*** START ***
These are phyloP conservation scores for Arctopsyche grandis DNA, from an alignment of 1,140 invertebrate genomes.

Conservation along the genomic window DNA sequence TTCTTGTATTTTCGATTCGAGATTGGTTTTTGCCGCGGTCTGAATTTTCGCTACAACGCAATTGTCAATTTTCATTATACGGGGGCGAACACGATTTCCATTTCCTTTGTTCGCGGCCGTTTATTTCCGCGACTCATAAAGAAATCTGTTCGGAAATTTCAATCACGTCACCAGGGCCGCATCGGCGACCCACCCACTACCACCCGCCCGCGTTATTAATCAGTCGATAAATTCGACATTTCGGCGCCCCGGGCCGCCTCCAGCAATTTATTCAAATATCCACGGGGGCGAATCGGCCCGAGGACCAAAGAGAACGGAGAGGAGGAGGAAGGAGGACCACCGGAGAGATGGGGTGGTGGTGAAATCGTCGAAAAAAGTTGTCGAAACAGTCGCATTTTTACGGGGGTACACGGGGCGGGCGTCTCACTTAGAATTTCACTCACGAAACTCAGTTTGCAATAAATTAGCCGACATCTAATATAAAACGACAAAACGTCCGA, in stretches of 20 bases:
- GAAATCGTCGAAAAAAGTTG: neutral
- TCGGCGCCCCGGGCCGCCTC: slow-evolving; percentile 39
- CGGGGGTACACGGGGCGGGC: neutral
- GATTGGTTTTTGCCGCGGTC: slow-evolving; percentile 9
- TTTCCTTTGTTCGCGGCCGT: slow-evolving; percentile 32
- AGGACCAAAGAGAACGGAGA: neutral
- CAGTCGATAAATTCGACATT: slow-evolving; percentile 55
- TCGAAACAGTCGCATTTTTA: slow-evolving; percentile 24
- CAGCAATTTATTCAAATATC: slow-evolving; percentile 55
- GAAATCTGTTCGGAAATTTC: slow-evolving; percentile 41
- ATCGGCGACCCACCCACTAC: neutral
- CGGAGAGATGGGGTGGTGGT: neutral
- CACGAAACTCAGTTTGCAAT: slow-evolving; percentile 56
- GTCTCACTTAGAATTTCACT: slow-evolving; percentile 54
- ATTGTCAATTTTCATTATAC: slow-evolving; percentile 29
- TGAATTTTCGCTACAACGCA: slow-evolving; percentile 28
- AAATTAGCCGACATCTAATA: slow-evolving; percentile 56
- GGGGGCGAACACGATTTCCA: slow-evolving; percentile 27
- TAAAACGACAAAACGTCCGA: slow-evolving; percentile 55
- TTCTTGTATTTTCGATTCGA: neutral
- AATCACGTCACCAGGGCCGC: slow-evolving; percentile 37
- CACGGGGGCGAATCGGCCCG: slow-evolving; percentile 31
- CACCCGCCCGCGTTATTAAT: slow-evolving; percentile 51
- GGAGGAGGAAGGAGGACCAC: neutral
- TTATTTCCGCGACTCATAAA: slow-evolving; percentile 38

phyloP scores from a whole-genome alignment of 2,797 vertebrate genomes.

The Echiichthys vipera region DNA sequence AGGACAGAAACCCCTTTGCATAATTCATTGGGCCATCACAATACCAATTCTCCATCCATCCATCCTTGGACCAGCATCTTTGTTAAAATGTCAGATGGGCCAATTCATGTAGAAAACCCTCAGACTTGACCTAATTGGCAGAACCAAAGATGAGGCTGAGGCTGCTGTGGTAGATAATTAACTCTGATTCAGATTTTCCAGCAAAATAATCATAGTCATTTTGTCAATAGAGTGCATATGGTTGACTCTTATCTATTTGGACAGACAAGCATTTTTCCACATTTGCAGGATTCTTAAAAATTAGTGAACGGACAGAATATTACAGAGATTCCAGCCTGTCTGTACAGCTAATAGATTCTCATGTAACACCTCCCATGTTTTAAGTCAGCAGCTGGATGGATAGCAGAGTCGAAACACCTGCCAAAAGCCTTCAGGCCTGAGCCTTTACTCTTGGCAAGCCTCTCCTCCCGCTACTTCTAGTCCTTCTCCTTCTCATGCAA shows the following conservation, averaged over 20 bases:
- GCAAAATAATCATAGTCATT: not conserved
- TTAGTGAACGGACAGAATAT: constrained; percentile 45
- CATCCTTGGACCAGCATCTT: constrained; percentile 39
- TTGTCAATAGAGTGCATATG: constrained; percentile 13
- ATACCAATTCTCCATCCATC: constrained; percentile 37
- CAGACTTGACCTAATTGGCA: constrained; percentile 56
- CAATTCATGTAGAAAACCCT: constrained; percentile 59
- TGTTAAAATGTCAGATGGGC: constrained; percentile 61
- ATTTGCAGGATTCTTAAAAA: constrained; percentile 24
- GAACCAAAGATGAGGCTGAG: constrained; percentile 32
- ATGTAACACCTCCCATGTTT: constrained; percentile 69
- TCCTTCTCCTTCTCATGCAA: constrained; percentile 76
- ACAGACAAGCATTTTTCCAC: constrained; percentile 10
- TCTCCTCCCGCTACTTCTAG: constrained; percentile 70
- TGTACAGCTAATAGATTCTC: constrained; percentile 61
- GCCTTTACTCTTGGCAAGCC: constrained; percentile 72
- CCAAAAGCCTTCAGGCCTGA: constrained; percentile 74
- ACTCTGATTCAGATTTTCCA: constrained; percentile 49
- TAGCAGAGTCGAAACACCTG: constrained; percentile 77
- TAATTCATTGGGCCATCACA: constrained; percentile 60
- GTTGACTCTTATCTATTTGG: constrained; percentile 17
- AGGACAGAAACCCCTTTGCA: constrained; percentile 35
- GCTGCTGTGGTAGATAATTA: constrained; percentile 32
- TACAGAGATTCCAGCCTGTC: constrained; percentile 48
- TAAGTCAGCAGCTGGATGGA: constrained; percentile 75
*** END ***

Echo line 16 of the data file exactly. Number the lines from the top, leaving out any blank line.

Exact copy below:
- GTCTCACTTAGAATTTCACT: slow-evolving; percentile 54